Understanding the distinction between advanced planning and scheduling systems is crucial before moving forward.
In summary, scheduling takes care of the details, whereas planning handles the larger picture. Planning lays out the tasks and establishes the direction. The focus of scheduling is on the strategies that must be applied to accomplish the objectives outlined in the plan.
Recognizing the timelines on which scheduling and planning operate is another technique to distinguish between them. The two main types of planning are medium-term tactical planning with a few-weeks’ time horizon and long-term strategies that span months or even years. Nevertheless, scheduling responds to production in real-time and facilitates quick decisions.
To ensure future demand is met, an advanced planning system serves as a strategic decision support tool that integrates forecasts and long-term orders to target stock levels and capacity allocation. Planning periods may span days, weeks, months, or a combination of these timeframes. Planning can be conducted with finite or infinite capacity considerations. If the scheduling system is used in conjunction, the planning system will override the planned volume with the scheduled volume and send back specific production schedule information, allowing for recalculation of the master production schedule (MPS) based on the production schedule.
Advanced scheduling, a finite capacity tool utilizing a comprehensive plant model, generates a feasible timeline by considering various constraints and the actual availability of resources. While also applicable in services and logistics, it primarily serves manufacturers requiring scheduling of equipment, production lines, and resources. Typically, manufacturing orders with attached process routes outlining operational procedures needed for product creation serve as input. After applying scheduling rules, users can interact with the schedule and allocate orders to specific resources.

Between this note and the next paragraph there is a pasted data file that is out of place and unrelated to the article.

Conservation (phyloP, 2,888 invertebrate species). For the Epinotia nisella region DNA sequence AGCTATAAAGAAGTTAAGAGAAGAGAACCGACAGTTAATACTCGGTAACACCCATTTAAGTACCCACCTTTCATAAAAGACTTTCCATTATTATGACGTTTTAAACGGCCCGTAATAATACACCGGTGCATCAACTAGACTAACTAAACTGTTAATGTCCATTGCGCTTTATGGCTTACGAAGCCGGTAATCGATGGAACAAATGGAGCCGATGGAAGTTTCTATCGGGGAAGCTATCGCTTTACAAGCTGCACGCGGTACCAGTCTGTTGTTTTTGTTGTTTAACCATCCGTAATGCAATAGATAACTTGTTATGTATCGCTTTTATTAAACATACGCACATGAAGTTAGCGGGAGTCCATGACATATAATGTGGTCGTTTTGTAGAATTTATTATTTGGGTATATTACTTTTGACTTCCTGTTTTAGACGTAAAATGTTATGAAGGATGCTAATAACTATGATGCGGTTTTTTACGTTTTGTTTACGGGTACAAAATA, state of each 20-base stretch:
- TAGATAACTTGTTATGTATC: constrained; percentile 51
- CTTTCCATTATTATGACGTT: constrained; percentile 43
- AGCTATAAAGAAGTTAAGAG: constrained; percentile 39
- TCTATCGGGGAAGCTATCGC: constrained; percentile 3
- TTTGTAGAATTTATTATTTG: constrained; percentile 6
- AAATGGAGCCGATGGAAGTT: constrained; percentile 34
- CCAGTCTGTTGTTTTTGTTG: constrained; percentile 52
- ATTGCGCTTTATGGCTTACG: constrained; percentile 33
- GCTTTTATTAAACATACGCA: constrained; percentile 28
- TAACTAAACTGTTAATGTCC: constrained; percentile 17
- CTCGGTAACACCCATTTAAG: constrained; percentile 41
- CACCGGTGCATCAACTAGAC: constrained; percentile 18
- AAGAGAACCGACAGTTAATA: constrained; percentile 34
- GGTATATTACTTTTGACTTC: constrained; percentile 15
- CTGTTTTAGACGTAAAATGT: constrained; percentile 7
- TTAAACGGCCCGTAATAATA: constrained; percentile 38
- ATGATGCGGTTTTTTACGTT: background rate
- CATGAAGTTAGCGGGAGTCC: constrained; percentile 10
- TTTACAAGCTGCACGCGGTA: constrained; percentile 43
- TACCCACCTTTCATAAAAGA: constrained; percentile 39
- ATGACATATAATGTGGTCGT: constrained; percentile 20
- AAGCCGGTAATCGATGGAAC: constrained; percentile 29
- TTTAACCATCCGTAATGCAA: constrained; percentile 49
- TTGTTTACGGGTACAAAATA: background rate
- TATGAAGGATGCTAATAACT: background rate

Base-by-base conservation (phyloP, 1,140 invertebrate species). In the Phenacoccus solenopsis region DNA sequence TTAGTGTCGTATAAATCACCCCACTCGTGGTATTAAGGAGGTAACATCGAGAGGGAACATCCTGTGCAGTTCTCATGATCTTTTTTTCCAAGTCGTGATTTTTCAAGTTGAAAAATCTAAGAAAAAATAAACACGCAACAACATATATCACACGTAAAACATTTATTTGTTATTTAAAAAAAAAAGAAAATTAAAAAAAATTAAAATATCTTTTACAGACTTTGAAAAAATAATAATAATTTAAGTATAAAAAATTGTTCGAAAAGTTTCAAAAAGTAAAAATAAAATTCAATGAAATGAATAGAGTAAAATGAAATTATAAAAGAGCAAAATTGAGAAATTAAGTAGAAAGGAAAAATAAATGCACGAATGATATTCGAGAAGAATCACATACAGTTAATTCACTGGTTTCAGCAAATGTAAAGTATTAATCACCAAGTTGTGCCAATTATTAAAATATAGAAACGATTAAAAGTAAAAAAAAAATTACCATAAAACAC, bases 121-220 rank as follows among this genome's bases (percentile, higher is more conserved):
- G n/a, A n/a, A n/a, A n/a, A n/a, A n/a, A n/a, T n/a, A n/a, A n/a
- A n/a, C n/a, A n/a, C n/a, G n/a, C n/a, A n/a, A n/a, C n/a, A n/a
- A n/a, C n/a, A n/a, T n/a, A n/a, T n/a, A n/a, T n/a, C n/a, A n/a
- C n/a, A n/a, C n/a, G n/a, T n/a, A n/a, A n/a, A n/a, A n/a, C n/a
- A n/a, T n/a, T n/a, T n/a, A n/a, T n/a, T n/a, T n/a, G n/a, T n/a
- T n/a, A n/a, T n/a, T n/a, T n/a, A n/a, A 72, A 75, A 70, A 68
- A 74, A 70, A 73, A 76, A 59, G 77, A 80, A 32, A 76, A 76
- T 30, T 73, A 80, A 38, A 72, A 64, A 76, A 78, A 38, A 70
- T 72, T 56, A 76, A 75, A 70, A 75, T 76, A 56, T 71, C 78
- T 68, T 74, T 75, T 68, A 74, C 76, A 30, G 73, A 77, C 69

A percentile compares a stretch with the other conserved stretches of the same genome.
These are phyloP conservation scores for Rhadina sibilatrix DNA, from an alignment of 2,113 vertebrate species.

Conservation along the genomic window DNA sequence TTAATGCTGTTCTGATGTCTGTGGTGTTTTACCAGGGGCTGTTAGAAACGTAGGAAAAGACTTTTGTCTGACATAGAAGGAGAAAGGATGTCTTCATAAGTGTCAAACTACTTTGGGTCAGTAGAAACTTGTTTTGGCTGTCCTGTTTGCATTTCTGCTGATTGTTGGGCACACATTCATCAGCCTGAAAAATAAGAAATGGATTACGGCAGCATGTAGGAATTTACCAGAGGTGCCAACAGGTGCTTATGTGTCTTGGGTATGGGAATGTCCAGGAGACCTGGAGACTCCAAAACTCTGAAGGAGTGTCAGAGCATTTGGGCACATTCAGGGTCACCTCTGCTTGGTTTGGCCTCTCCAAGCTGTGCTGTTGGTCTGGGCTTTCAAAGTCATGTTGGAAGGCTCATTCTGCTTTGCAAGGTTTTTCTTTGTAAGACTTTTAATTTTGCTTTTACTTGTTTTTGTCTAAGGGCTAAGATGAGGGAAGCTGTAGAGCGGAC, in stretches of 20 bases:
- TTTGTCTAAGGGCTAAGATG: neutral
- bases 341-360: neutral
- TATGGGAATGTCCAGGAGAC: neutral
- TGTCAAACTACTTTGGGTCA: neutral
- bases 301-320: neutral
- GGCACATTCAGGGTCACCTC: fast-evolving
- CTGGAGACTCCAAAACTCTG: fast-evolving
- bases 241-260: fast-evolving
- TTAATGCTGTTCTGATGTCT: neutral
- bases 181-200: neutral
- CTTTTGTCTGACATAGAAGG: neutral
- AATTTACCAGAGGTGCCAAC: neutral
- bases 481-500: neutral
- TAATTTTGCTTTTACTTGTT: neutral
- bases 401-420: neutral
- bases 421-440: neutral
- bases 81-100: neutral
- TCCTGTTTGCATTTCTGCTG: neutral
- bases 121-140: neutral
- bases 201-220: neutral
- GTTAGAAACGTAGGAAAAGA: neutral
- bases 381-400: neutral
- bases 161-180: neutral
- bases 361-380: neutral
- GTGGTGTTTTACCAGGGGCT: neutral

With the fundamentals covered, let’s now explore the methods used today for scheduling and planning.
When a firm is established, procedures for scheduling and planning naturally evolve. This could involve creating a daily timetable on the spot by the shop floor manager or, more commonly, utilizing an Excel spreadsheet.
To put it bluntly, these methods are ineffective if you aim to grow your company. The inevitable errors that occur when relying on human-based solutions could impede your progress toward achieving objectives. Additionally, the only reliable means to assess the effectiveness of human-based solutions is to monitor for significant indicators.
Material requirements planning (MRP) systems predate Advanced Planning system as they are among the earliest software-based inventory management systems. MRP systems provide inventory requirements for components and raw materials, aiding in the development of a production plan for final goods.